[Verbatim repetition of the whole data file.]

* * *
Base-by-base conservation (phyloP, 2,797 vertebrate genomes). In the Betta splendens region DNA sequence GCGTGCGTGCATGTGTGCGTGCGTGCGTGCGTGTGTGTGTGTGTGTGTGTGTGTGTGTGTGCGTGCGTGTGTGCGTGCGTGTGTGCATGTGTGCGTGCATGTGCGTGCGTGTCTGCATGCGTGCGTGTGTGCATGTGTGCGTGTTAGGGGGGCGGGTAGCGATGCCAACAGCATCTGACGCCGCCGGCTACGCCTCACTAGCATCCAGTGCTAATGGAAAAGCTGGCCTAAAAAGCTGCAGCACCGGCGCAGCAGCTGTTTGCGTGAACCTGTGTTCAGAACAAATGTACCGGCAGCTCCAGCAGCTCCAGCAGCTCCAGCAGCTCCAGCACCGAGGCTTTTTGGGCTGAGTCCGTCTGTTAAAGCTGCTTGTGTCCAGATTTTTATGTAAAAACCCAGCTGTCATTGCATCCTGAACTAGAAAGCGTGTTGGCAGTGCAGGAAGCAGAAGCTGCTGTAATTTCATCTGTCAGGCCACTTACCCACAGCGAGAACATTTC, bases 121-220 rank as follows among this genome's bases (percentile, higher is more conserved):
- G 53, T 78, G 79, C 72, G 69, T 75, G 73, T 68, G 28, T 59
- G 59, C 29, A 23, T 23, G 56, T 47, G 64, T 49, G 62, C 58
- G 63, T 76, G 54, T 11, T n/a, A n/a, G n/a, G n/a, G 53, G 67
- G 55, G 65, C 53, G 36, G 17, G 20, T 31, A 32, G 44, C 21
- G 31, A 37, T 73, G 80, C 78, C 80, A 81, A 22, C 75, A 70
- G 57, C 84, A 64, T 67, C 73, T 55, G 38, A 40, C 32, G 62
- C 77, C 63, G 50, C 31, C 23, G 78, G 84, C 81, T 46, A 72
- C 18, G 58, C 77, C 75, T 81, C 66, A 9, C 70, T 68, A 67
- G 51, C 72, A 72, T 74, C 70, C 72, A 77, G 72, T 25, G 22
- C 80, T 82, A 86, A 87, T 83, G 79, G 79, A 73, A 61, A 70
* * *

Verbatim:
Base-by-base conservation (phyloP, 2,797 vertebrate genomes). In the Betta splendens region DNA sequence GCGTGCGTGCATGTGTGCGTGCGTGCGTGCGTGTGTGTGTGTGTGTGTGTGTGTGTGTGTGCGTGCGTGTGTGCGTGCGTGTGTGCATGTGTGCGTGCATGTGCGTGCGTGTCTGCATGCGTGCGTGTGTGCATGTGTGCGTGTTAGGGGGGCGGGTAGCGATGCCAACAGCATCTGACGCCGCCGGCTACGCCTCACTAGCATCCAGTGCTAATGGAAAAGCTGGCCTAAAAAGCTGCAGCACCGGCGCAGCAGCTGTTTGCGTGAACCTGTGTTCAGAACAAATGTACCGGCAGCTCCAGCAGCTCCAGCAGCTCCAGCAGCTCCAGCACCGAGGCTTTTTGGGCTGAGTCCGTCTGTTAAAGCTGCTTGTGTCCAGATTTTTATGTAAAAACCCAGCTGTCATTGCATCCTGAACTAGAAAGCGTGTTGGCAGTGCAGGAAGCAGAAGCTGCTGTAATTTCATCTGTCAGGCCACTTACCCACAGCGAGAACATTTC, bases 121-220 rank as follows among this genome's bases (percentile, higher is more conserved):
- G 53, T 78, G 79, C 72, G 69, T 75, G 73, T 68, G 28, T 59
- G 59, C 29, A 23, T 23, G 56, T 47, G 64, T 49, G 62, C 58
- G 63, T 76, G 54, T 11, T n/a, A n/a, G n/a, G n/a, G 53, G 67
- G 55, G 65, C 53, G 36, G 17, G 20, T 31, A 32, G 44, C 21
- G 31, A 37, T 73, G 80, C 78, C 80, A 81, A 22, C 75, A 70
- G 57, C 84, A 64, T 67, C 73, T 55, G 38, A 40, C 32, G 62
- C 77, C 63, G 50, C 31, C 23, G 78, G 84, C 81, T 46, A 72
- C 18, G 58, C 77, C 75, T 81, C 66, A 9, C 70, T 68, A 67
- G 51, C 72, A 72, T 74, C 70, C 72, A 77, G 72, T 25, G 22
- C 80, T 82, A 86, A 87, T 83, G 79, G 79, A 73, A 61, A 70